- Receive an invitation to speak and have an audience. Feeling incompetent can cause one to refuse the opportunity, to pass it up, to dim one’s light that could be beneficial to others and create more opportunities. The result becomes accepting a smaller gig or having no other offerings.
- An opportunity to share one’s work is passed over due to not feeling one deserves the chance to put the work out in public. Withholding the work out of fear and unworthiness lets it sit hidden, never to be experienced by the people who would directly connect with it.
Each of these cases involve low self-image and worthiness. Karolina’s article reaffirms this when she says in relation to the current times, “We’re at a unique moment in time, where self-sufficiency is being tested, where the future seems bleak and paths seem to be unclear to where they are heading. It is during these times that we sometimes lose track of our goals. We forget the sense of what our real desires are.”
Karolina’s analysis shifts from the conceptual to the practical by emphasizing why steps are important. Commitment to specific actions is an initial step towards manifesting a goal, and the actual doing of those actions comes next.
Without the practicality, concepts remain in the mind, immaterial and thus half-potent. Some people call this daydreaming. While not a detriment in itself, there is a time for using the daydream power and there is a time for rolling up sleeves and dirtying the hands with physical activity.
Some in the consciousness community shun words like “discipline,” “habit” and “structure” for their implications of rigidity, being boxed in or tied down to definitions, but if we just look around, we can see nothing people-made in the physical world can exist without structure, planning or organization. For a building to be set with strong foundation, there’s engineering order [definition and logic] to follow, the same with any vehicle or other invention if it is to perform its intended function.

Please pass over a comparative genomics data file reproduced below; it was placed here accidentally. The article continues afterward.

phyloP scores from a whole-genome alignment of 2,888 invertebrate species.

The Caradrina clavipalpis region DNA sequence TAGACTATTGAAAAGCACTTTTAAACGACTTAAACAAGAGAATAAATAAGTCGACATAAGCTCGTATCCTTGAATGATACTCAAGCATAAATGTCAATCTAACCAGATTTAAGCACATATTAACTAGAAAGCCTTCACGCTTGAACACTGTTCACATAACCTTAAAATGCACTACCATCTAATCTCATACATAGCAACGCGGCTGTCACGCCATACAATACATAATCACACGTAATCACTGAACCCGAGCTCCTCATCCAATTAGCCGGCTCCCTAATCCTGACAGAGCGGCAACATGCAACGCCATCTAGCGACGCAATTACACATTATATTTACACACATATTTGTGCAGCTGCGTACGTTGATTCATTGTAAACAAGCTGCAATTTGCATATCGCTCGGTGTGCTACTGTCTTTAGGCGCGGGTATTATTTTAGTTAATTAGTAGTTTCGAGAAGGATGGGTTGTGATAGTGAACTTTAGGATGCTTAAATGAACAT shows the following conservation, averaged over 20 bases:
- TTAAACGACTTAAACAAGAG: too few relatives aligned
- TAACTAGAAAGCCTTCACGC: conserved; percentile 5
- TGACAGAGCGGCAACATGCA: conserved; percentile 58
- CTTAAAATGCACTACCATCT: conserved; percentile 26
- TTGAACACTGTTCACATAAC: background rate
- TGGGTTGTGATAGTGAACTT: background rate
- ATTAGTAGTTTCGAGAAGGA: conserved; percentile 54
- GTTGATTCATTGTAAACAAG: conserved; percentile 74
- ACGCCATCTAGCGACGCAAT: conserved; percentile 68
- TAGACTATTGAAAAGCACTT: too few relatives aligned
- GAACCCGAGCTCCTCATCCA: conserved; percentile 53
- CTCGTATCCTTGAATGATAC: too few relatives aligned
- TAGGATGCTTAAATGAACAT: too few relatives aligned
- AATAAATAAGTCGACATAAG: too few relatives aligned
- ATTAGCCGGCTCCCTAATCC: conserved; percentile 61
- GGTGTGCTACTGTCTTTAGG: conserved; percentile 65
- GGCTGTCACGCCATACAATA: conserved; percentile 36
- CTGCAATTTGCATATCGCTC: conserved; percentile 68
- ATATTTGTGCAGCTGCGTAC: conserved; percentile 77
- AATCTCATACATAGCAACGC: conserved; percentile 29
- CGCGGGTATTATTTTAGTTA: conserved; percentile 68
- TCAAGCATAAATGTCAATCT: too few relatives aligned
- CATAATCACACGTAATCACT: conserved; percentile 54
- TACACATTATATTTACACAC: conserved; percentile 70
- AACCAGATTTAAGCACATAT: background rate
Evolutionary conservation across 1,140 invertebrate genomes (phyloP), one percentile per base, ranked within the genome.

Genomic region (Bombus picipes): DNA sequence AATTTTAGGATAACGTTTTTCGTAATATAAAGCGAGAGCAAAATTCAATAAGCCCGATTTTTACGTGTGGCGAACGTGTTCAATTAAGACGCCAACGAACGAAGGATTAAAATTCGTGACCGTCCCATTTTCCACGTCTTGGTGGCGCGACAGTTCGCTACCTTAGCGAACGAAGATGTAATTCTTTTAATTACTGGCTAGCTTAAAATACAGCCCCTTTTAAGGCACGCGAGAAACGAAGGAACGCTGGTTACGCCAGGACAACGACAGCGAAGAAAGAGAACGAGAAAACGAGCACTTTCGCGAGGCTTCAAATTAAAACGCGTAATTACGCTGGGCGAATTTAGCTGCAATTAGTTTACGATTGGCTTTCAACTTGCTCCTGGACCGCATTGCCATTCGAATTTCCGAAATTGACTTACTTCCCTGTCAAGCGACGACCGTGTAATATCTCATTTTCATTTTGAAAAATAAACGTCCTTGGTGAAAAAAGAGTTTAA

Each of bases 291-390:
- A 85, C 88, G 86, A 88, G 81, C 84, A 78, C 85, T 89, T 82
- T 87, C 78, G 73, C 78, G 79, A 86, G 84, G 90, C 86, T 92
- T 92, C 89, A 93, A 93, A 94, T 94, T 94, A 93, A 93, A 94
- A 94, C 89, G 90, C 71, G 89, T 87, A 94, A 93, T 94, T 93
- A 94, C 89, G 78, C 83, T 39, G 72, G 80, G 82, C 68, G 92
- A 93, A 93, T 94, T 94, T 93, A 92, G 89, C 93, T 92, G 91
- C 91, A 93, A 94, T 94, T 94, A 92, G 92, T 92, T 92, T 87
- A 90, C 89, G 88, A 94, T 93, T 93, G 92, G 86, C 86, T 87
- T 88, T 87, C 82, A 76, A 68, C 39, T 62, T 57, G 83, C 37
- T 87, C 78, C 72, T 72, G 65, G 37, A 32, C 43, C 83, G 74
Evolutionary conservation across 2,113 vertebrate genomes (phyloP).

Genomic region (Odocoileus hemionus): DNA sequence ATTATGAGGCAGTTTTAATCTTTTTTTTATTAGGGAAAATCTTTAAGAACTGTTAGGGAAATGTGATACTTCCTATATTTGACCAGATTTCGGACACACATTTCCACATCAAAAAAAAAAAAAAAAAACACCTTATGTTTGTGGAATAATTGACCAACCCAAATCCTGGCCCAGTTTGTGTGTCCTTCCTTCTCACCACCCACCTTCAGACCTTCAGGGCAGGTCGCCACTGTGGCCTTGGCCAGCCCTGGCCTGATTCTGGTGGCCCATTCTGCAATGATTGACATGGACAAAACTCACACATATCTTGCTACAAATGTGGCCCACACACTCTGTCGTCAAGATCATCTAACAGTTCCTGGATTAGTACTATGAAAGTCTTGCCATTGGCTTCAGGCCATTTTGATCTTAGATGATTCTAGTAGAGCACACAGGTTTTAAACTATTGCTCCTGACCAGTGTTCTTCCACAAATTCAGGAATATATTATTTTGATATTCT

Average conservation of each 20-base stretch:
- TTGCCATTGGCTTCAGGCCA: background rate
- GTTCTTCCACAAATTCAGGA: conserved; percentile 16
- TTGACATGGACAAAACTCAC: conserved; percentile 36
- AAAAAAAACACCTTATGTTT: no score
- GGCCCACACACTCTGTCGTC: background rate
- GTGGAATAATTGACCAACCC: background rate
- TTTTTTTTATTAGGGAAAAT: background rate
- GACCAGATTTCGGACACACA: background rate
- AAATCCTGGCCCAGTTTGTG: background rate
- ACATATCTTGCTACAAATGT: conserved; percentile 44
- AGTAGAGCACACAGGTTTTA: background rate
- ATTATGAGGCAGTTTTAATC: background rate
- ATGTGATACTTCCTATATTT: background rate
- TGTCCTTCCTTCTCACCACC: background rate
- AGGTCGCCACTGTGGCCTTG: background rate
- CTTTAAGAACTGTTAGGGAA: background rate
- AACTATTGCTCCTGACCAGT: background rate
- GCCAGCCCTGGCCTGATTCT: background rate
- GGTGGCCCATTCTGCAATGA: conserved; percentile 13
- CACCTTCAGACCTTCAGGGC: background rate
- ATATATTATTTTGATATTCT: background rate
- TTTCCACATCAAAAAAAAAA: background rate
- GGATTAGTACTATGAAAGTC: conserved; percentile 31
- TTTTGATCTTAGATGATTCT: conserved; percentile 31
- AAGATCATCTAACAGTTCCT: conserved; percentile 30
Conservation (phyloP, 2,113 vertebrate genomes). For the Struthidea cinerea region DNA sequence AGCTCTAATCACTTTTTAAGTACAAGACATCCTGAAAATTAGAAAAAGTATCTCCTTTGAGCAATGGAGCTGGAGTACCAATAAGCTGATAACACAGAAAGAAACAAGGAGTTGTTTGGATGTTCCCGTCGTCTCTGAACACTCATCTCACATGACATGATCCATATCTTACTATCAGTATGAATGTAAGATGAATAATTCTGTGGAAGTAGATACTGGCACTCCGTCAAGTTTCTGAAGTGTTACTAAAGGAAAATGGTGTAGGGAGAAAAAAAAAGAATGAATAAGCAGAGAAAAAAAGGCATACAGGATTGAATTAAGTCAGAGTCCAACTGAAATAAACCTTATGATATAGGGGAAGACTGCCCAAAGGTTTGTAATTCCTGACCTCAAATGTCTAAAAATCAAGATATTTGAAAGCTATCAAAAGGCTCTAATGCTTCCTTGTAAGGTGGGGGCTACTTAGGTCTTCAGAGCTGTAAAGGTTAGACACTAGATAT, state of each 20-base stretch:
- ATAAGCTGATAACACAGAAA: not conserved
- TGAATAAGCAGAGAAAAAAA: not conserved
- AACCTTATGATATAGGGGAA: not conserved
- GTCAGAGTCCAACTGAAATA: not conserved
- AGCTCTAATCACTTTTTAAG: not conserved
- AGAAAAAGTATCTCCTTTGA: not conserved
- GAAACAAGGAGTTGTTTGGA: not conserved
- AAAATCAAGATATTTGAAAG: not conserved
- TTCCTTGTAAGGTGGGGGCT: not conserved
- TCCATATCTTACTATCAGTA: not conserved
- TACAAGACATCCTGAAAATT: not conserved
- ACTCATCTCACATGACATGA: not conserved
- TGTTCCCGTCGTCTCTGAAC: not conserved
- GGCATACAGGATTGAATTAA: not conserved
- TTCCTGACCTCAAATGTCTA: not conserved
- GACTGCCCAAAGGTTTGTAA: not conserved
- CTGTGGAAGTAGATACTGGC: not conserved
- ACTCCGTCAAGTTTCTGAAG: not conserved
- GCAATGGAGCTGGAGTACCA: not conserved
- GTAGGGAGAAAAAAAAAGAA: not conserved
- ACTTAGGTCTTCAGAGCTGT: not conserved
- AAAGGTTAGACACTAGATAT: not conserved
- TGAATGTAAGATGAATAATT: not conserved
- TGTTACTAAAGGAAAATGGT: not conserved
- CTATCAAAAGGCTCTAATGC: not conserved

The true relationship for goal realization involves a marriage between the imaginative and the grounded, the yin and yang, conceptual and practical.
Karolina mentions the Pomodoro Technique as one of her favorite methods for overcoming procrastination and increasing focus.
Another point she mentions is why it’s important to take time for oneself, what’s now more commonly called self-care.
The necessity for this self-care cannot be overstated.
The meaning exists under different names; prior to this it was “balance,” “harmony,” “oneness,” being in touch with who we are at the core.
This ability to know ourselves stems from having an intimate knowledge of how we work, what and how we think and specific tools to nourish our being.
If we work hard, we also need to ensure we replenish ourselves so that we continue to deliver our highest caliber contribution. Like a glass jar full of water filling a glass cup, we’re unable to fill that cup if there is no water in the jar.
It brings attention back to the idea that foundational development is internal, and no amount of external possession or experiences will create sustainable peace and fulfillment.
While the external can be enjoyable and life-affirming, it’s ultimately fleeting, impermanent and this is why we invest effort to re-experience the external again.
Just think of your favorite movie and how many times you watched it to re-experience what it offered you.
Comparatively, inner peace is manifested from the inside out, so that when a fleeting experience is over, we do not identify with it and remain stabilized in peaceful power.
Karolina ends her reflective piece by saying:
“I encourage you to take a step back, reflect and ask yourself what is that burning desire you aim to reach? What are those steps you can do to turn those ideas into actions? What is your ‘why?’ Also, don’t forget to remind yourself to celebrate small wins along the way.”
This was an inspiring read for its initiative, contemplation and how it represents the author’s drive towards continuous self-development.